The edited volume presents a collection of twelve essays that showcase recent research in Holocaust studies with a focus predominantly on East Central and Eastern Europe. The contributions go back to a pair of workshops organized in 2012 and 2014 and were originally published as a special volume of Holocaust Studies in 2017. The principal aim of this volume is to reexamine “Jewish-Gentile” relations from the Holocaust to the collapse of socialism in 1989-90, thus extending significantly further beyond the years of the Holocaust than the title suggests. Although the volume has as its subject the experience and aftermath of the Holocaust, the editors conceive of this work as an intervention “in the joint field of Jewish and Eastern European [!] Studies” (p. 11)
The eleven essays are arranged chronologically, beginning with examinations of various aspects of the Holocaust as it unfolded in Poland and Slovakia. The scope then extends to the postwar years with examinations of antisemitism, restitution, and commemoration in Czechoslovakia, Hungary, Greece, and Poland, closing with a couple of essays extending the disciplinary scope to literary and film studies. As already outlined in the introductory essay by the editors, the volume not only presents a review of recent research trends in these geographic and thematic fields but also intervenes in the problematic societal and political discourses of post-socialist Europe with regard to the history of antisemitism, the Holocaust, and relations with Jews in Central and Eastern Europe as a whole. This attempt to “challenge the narratives of the Holocaust as an all-German responsibility (and as an all-German story to tell)” (p. 11) is arguably the greatest contribution of this volume, particularly in the way it highlights the failure in Central and Eastern Europe to deal with complicity in the crimes of National Socialism and the reprehensible treatment of surviving Jews after 1945, as well as the politics of denial and revisionism in the region today.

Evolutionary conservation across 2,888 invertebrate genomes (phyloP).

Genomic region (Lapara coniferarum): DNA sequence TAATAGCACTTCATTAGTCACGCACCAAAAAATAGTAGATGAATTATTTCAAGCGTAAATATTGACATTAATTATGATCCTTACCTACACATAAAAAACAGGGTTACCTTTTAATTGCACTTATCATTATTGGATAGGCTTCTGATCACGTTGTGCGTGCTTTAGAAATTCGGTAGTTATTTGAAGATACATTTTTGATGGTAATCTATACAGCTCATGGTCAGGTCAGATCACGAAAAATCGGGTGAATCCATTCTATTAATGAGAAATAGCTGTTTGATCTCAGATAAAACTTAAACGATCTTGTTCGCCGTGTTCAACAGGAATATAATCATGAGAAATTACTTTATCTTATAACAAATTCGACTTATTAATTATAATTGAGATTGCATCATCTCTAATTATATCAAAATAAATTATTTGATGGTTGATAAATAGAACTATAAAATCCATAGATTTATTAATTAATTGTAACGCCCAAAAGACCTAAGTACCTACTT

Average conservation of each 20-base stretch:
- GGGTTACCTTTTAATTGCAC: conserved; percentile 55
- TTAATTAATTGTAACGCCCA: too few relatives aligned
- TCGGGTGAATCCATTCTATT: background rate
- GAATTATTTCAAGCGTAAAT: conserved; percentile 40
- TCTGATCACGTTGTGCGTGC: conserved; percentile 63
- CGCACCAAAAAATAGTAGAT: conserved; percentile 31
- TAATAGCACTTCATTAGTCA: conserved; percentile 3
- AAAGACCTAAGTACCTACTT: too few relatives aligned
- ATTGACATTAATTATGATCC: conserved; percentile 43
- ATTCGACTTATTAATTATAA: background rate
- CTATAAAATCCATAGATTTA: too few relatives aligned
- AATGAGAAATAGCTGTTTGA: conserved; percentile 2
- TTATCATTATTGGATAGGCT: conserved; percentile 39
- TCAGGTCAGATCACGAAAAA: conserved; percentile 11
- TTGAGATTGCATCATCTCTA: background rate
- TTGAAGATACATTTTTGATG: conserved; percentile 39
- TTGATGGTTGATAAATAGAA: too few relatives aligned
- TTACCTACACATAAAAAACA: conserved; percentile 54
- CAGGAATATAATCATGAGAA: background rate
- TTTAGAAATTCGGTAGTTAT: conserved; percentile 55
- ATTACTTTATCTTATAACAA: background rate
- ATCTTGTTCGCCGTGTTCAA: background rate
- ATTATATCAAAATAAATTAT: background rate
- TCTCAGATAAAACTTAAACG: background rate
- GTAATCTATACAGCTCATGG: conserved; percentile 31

The essays offer critical overviews of the historiography in the respective countries under consideration, proceeding to highlight particular source materials from – as well as innovative approaches to – the history and aftermath of the Holocaust in Eastern Europe. For example, the first essay, by Natalia Aleksiun, uses trial testimony to examine the betrayal of Jews by non-Jews under German occupation in Galicia. With the trials often dismissed in historiography as communist show, Aleksiun’s contribution is essentially a call to reexamine these trials as a source for Jewish/non-Jewish relations. Without going into each contribution individually, it is this synthesis of historiography, source pools, and methodologies that should make this volume a textbook for students of the Holocaust in Central and Eastern Europe and a basis for further exploration into the manifold themes and problems opened up, even if not necessarily explored in great depth, here.
A major problem with the work, however, lies in its failure to deal in any critical or explicit manner with its very own terms. The title alone – Jews and Gentiles in Central and Eastern Europe – predicates an unreflected upon dichotomy that virtually every essay in the volume unquestioningly adopts and perpetuates. The abstract before the title page already speaks of “Jewish-Gentile relations” as a form of “interaction between the individual majority societies and the Jewish minorities,” whereby Jews are categorized as a collective that is a priori separate – and foreign – to the “majority societies” (a term used throughout) among whom they lived until their wholesale destruction during the Holocaust. This ethnicization and reification of Jewish “difference,” unfortunately, shapes the entire volume, as reflected in the use of repeated categorical pairings such as – to take a couple of examples from the introduction – “Czech-Jewish coexistence” (p. 5) or “Polish-Jewish relations” (p. 8), the dichotomy in all such cases throughout the volume underlining the unspoken assumption that Jews are, per se, not Czechs, Poles, etc. In a particularly striking example, we find not only “the Jews and Slovaks” (p. 215) being contrasted – note the definite article here to emphasize the collectivity of “the Jews” compared to the vague collective of “Slovaks” – but also Nazi discourses being unquestioningly perpetuated in attributions such as “half-Jew” (p. 213) and “Aryan” (p. 215).